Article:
The Lebanese National Bloc Party described parliament as a “Tribal Council” noting that it has established its failure through popularism and haste in drafting of bills. The Bloc considers that the government has failed in face of the conflicting interests of those who brought it about, and that Lebanese politicians do not have the people’s best interest at heart; instead they consider themselves to be tribal sultans controlling their flocks.
In a statement, the Bloc said that the executive authority failed to take any reform decisions because it is an authority that is stuck in the conflicting interests of the parties that brought it to light. This is an authority that was unable to make any financial appointments at the Banque du Liban, and the judicial appointments are still between fragmentation and suspension. As for the economy, the Bloc noted that the government was satisfied with simply stating the amount of losses without daring to identify the parties responsible for those losses, or providing any rescue plan.
The Bloc described parliament as a “Tribal Council” noting that it has established its failure through popularism and haste in drafting of bills as follows:
First: pertaining to fighting corruption, the bill to lift the immunity of ministers, to prosecute them and to lift bank secrecy was dropped.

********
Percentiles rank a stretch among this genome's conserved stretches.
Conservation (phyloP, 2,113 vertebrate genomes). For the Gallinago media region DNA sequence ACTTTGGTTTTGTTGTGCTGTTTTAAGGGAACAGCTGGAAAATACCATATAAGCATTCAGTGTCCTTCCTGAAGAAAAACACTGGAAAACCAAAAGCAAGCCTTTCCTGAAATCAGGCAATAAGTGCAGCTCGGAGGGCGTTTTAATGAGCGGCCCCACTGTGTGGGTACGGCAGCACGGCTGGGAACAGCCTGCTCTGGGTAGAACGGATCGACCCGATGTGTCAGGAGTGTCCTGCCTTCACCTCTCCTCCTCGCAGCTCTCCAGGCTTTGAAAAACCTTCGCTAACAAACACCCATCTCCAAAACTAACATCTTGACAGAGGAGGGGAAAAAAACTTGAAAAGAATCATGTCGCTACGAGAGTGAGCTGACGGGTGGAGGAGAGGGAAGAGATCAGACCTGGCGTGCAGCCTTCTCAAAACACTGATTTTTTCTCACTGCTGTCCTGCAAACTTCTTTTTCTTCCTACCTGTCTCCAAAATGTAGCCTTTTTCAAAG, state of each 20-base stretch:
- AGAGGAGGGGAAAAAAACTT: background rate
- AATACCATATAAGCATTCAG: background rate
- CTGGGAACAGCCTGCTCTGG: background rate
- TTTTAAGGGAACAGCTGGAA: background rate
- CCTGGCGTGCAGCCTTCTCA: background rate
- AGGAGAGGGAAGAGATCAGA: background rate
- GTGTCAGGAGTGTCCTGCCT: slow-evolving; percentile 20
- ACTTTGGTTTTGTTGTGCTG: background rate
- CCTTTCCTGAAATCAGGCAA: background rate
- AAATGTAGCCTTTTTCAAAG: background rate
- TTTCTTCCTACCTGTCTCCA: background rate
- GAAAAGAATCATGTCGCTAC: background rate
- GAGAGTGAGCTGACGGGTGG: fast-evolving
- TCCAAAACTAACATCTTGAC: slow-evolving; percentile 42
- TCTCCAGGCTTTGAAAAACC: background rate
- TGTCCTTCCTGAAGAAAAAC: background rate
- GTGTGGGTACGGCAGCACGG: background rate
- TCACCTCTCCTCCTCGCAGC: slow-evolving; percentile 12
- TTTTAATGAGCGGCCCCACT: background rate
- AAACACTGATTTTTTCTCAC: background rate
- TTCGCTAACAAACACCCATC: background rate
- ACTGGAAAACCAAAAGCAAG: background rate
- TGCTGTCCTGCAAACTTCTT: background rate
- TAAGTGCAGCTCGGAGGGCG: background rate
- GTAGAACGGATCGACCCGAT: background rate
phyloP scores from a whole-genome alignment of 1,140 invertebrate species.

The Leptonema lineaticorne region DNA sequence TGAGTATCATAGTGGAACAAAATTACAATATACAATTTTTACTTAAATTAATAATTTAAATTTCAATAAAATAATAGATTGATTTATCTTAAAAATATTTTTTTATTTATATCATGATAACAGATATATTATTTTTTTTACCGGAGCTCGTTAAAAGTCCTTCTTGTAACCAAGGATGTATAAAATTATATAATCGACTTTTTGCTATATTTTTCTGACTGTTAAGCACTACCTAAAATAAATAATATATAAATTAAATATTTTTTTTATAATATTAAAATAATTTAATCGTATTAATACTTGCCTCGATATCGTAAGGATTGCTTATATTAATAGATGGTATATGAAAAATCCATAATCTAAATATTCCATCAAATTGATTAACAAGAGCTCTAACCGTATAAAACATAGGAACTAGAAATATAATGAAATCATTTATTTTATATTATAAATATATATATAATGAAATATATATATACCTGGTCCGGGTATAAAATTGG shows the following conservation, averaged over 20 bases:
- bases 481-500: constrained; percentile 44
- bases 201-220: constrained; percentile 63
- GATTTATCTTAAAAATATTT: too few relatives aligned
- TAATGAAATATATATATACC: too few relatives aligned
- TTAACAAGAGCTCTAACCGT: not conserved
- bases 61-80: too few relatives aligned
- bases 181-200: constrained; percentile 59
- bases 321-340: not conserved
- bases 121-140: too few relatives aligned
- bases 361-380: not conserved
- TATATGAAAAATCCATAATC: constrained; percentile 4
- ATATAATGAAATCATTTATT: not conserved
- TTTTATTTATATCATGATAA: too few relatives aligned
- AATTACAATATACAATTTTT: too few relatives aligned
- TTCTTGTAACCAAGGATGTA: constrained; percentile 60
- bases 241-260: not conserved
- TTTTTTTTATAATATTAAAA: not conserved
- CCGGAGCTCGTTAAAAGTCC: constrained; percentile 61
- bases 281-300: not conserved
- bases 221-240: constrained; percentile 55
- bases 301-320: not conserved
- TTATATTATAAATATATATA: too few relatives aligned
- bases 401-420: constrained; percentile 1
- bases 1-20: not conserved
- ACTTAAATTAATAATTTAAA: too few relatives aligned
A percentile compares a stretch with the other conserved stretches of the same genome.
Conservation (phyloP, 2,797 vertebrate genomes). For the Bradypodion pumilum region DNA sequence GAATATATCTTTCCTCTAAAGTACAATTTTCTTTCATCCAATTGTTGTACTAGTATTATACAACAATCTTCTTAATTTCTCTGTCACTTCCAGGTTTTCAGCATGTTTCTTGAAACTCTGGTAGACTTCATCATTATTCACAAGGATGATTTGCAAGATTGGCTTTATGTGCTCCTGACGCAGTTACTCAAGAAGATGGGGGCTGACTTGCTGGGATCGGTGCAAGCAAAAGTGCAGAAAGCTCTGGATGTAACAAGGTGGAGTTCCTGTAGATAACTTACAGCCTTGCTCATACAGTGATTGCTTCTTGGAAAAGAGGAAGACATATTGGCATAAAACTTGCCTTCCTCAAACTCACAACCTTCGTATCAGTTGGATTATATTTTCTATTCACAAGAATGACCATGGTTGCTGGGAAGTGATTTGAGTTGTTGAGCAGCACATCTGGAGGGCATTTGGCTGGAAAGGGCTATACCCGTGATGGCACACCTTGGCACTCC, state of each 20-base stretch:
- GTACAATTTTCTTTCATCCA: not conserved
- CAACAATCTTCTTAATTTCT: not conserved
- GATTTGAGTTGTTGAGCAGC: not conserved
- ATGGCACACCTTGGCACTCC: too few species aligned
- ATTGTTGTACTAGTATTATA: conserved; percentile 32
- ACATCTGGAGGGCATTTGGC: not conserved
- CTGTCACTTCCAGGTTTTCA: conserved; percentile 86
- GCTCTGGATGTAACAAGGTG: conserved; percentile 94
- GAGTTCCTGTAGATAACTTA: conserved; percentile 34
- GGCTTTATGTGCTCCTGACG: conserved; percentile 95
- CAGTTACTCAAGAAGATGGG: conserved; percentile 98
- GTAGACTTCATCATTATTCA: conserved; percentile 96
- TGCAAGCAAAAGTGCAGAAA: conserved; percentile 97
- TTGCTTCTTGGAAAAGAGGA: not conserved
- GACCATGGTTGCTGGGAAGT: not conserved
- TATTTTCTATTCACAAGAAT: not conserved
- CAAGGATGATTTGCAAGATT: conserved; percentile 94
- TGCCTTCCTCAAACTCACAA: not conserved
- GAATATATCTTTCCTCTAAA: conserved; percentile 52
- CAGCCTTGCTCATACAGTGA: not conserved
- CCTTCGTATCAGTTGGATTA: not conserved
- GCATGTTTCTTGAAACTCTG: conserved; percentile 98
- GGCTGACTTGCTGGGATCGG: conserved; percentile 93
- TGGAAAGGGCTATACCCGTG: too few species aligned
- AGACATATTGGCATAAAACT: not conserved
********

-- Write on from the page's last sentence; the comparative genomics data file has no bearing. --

Second: pertaining to fighting corruption and waste, the bill to cancel the Bisri dam project and the Ministry of the Displaced was dropped.
Third: pertaining to the economic and cost of living situation, the bill to secure 1,200 billion LBP to create a social safety net and support the production sectors was dropped. The bill to set up a fund for facing the repercussions of the Corona pandemic was also dropped. Voting for payment of the hospital dues was only passed because there was a real danger of hospitals closing down; it is worthy to note that many private hospitals are owned by the sectarian parties and prone to corrupt practices.
Fourth: pertaining to not taking any responsibility, none of the bills that legislated “Capital Control” were passed or even discussed, nor were the issues of waiving the "Eurobonds" or determining a benchmark. The government and Parliament have given the reigns of managing the financial crisis to the governor of the Central bank, who has been issuing successive statements and decisions that are often conflicting and that do not create an atmosphere of trust or monetary stability. An example of this was in determining the exchange rate of the dollar, as well as with regard to withdrawing the "fresh" funds from financial transfers from abroad: the central bank requested delivery in hard currency at one point and in Lebanese pounds at another point.
The biggest deception point against Lebanese citizens is the issue of the “Haircut”: the Bloc stated that despite the loud protestations of the leaders of the sectarian parties on this issue, they were found to accept it covertly, as we have seen the deterioration of the Lebanese Pound exchange rates.
The Bloc concluded its statement by saying: In conclusion it is a fact that Lebanese politicians do not have the people’s best interest at heart; instead they consider themselves to be tribal sultans controlling their flocks.